The Art of Fantastic Beasts and Where to Find Them, edited by Dermot Power, concept artist on the film, takes you on a magical journey through a design process every bit as wonderful as that encountered by Newt Scamander in the wizarding world: from the earliest gatherings of the artists, designers and filmmakers to the magical time of the film’s production itself at Leavesden Studios.
Bursting with hundreds of production paintings, concept sketches, storyboards, blueprints and matte paintings, and filled with unique insights about the filmmaking journey from Stuart Craig and the artists themselves, this superb book – officially licensed by Warner Bros. Consumer Products – presents a visual feast for readers, and will welcome fans of Harry Potter films into the world of Fantastic Beasts and Where to Find Them.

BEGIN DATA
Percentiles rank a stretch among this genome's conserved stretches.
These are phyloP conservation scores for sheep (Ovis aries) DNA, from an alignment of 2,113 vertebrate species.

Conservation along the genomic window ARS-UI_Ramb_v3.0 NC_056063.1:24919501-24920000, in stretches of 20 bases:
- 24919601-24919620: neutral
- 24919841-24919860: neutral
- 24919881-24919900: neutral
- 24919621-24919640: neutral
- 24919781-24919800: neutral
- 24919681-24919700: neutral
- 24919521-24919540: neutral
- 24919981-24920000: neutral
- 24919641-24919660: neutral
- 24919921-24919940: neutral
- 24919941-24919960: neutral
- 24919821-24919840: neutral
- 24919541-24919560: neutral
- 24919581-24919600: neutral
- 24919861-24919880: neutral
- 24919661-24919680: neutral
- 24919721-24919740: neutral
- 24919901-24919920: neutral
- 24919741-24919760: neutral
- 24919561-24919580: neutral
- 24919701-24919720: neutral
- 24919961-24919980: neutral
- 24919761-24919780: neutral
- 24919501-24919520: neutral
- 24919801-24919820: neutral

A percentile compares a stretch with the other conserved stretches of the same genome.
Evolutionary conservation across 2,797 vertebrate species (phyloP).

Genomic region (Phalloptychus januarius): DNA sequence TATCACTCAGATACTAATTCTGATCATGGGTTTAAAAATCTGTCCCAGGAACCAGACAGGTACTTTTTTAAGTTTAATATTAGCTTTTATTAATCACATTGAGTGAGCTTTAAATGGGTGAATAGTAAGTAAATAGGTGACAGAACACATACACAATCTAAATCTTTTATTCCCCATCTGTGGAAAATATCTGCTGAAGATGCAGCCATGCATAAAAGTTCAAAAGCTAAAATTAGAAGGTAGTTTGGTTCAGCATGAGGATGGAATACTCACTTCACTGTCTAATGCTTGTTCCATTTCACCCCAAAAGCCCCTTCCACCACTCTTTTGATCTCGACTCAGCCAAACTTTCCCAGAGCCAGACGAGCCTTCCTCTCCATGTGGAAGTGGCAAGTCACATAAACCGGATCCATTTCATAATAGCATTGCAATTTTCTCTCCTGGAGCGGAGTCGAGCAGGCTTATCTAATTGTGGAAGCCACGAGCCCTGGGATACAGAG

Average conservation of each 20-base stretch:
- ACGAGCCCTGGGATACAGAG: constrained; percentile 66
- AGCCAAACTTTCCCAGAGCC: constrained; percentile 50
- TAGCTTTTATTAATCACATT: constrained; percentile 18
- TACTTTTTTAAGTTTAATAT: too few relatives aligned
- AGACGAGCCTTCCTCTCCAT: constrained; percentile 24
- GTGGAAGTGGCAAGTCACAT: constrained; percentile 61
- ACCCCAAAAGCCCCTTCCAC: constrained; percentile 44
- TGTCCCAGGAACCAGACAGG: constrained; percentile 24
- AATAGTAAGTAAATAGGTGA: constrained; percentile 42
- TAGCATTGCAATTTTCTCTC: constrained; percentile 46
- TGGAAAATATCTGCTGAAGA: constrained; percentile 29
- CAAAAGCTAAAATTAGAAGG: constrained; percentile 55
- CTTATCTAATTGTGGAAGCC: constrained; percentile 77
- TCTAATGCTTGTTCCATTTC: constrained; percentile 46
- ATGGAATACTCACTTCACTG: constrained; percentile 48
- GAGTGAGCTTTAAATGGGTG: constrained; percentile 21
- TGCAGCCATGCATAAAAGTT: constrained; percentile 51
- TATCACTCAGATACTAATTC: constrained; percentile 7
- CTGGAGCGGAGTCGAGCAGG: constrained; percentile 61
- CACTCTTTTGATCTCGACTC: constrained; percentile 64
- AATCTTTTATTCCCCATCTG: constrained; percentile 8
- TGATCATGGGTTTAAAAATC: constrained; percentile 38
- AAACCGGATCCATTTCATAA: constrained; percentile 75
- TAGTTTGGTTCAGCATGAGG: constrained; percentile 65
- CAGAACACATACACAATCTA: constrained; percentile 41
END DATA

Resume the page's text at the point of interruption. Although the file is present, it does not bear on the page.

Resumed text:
Casetti travels from the remote corners of film history and theory to the most surprising sites on the internet and in our cities to prove the ongoing relevance of cinema. He does away with traditional notions of canon, repetition, apparatus, and spectatorship in favor of new keywords, including expansion, relocation, assemblage, and performance. The result is an innovative understanding of cinema's place in our lives and culture, along with a critical sea-change in the study of the art. The more the nature of cinema transforms, the more it discovers its own identity, and Casetti helps readers realize the galaxy of possibilities embedded in the medium.
The Search for Sam Goldwyn locates the real Sam Goldwyn and shatters the “hostile conspiracy of silence” that protected his legend. In writing Goldwyn’s story, Carol Easton has given us a fine examination of “the civilization known as Hollywood” and how Goldwyn himself shaped that culture.